If a creditor accuses you of not paying a debt, they can file a lawsuit against you in civil court to obtain a judgment against you. A judgment can have serious effects, as it can lead to wage garnishment and can significantly lower your credit score. For these reasons, you want to defend against a creditor judgment whenever possible and an experienced attorney can help you identify any possible defenses in your case.
One common defense is that the creditor filed the lawsuit after the statute of limitations had expired. A statute of limitations is a deadline for filing a particular legal claim and Florida law sets out different time limits for different types of legal actions. The Florida statutes of limitations that may apply to a creditor claim are as follows:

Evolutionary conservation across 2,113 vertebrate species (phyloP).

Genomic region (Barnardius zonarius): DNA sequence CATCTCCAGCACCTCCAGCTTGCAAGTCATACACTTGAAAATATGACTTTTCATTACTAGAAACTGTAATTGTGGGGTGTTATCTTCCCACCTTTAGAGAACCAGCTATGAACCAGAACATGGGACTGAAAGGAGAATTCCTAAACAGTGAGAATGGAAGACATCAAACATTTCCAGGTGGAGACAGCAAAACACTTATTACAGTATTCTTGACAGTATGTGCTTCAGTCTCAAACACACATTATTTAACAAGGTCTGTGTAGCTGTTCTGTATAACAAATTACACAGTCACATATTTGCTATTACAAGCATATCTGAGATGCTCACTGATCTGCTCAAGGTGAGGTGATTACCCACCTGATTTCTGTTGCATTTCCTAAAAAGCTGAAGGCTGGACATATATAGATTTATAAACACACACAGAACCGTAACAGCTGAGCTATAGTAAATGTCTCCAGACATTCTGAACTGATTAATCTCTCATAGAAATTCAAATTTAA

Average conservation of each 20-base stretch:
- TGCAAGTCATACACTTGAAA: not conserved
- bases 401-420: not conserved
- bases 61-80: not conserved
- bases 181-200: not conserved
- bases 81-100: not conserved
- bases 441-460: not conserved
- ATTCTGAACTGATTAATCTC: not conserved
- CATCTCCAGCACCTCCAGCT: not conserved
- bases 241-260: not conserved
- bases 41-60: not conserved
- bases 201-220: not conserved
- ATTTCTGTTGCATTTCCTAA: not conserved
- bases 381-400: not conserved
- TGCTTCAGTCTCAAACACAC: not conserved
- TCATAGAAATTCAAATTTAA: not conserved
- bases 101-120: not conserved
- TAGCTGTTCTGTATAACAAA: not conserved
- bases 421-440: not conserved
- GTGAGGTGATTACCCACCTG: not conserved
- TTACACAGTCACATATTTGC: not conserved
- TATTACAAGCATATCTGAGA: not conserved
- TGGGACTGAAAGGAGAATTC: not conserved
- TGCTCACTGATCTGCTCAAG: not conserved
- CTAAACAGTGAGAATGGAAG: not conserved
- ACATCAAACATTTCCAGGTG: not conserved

- Debt based on a written contract – 5 years
- Debt based on a verbal agreement – 4 years
The existence of these statutes of limitations does not stop many creditors and collection companies from continuing to file lawsuits against you after the deadline has passed. Most creditors hope that the debtor will not respond to the lawsuit, which will result in a default judgment.
Your Rights if the Statute of Limitations has Expired
In any creditor claim against you, you should always examine whether the statute of limitations has run. If it has, you can request that the claim be dismissed and, if the court agrees, the creditor loses the right to collect on that particular debt because they waited too long.
In addition, trying to collect a debt after the statute of limitations is considered to be abusive behavior under the Fair Debt Collection Practices Act. This means that beyond having the case dismissed, you can actually file your own claim against the creditor to hold them liable for abusive practices.